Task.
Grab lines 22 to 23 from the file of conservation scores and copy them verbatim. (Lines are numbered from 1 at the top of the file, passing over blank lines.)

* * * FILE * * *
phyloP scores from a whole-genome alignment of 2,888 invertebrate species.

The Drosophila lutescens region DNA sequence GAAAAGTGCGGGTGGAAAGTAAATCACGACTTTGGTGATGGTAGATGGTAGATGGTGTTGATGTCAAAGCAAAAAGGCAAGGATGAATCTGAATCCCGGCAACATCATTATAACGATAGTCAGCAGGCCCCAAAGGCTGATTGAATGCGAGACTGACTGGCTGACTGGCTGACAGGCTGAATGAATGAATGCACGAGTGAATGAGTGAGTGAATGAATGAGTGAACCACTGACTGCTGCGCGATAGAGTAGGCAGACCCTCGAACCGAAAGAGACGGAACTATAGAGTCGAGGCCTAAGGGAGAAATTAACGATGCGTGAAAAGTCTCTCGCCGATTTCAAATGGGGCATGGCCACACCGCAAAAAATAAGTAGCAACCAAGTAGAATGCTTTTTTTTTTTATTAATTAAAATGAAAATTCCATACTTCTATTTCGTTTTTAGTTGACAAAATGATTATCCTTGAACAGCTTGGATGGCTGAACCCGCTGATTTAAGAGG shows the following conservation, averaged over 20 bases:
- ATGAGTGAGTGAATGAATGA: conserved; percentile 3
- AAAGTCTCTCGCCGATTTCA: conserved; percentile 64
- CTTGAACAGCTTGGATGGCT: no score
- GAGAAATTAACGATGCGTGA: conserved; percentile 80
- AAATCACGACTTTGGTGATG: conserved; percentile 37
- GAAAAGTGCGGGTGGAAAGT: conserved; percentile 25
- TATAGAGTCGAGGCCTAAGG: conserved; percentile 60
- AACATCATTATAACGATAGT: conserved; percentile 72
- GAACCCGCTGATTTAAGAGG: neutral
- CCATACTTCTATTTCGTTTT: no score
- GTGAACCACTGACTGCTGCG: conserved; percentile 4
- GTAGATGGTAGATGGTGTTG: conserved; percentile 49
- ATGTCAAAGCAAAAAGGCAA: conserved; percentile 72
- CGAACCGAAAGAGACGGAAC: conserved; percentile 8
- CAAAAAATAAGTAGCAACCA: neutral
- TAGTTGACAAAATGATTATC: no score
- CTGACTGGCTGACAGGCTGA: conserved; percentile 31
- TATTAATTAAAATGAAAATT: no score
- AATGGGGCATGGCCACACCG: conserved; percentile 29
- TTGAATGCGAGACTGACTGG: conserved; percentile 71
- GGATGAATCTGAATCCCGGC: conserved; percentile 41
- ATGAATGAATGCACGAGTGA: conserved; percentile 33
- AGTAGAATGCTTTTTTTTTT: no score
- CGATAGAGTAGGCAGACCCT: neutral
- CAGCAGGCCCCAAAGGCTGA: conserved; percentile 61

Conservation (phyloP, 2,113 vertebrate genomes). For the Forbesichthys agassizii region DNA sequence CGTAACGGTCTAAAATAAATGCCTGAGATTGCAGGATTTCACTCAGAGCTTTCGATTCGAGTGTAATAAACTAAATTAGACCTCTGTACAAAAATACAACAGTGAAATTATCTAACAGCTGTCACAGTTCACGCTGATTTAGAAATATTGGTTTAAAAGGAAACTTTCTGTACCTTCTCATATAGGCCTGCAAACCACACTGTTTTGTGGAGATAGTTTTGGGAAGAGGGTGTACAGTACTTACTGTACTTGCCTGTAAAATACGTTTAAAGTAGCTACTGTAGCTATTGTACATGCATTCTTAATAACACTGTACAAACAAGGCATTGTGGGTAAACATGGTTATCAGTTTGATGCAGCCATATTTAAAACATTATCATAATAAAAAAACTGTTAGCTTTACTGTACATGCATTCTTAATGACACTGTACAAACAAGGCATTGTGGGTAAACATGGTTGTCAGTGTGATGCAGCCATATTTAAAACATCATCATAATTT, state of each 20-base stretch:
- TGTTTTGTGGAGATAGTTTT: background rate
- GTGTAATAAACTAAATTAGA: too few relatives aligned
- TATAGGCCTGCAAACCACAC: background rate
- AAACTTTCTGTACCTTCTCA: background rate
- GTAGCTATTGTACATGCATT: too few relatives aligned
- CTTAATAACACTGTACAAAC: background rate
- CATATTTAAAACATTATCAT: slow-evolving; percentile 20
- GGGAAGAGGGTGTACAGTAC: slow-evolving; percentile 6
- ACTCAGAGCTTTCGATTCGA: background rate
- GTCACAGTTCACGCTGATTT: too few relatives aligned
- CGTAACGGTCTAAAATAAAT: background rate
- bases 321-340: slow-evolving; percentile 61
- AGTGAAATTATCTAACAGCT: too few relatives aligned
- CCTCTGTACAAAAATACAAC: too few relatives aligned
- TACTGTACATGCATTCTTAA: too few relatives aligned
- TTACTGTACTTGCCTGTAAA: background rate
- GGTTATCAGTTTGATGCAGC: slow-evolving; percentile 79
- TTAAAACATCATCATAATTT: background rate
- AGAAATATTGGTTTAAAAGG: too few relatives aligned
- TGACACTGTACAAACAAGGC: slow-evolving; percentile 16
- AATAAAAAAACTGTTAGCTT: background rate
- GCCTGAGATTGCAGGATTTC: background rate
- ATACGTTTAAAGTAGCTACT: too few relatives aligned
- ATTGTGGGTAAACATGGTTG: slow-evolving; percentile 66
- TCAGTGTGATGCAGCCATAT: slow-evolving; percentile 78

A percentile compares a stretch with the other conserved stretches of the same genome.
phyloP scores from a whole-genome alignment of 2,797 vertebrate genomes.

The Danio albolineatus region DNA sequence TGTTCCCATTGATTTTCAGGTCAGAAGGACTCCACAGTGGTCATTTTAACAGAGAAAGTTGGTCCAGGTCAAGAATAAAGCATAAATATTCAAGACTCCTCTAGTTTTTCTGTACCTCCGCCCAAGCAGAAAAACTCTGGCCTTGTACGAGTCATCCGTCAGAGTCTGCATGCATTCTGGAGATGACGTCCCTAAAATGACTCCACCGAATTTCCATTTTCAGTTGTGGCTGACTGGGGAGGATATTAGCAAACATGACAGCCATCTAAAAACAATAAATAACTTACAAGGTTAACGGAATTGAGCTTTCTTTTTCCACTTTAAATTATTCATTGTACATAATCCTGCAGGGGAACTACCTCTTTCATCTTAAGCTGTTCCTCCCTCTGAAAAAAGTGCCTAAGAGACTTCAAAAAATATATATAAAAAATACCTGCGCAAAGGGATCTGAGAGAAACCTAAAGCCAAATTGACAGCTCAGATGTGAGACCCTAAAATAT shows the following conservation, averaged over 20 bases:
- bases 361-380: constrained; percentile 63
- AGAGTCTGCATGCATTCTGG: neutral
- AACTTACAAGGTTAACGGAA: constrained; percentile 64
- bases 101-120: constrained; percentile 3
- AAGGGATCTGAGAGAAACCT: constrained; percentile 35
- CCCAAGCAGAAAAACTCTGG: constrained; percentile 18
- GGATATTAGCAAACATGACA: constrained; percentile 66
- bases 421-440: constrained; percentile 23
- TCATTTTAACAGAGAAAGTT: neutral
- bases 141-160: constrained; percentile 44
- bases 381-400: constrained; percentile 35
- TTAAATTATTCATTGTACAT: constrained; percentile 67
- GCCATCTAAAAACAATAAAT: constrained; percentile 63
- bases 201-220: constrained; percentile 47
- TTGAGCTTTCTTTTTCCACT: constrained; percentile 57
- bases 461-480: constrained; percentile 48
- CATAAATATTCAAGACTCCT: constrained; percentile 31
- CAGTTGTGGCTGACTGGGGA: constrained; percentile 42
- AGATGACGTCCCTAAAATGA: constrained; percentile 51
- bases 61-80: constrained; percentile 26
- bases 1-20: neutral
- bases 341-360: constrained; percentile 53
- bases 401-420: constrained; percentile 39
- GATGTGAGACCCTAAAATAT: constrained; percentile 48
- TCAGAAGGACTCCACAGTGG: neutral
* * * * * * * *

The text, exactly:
- TTGAATGCGAGACTGACTGG: conserved; percentile 71
- GGATGAATCTGAATCCCGGC: conserved; percentile 41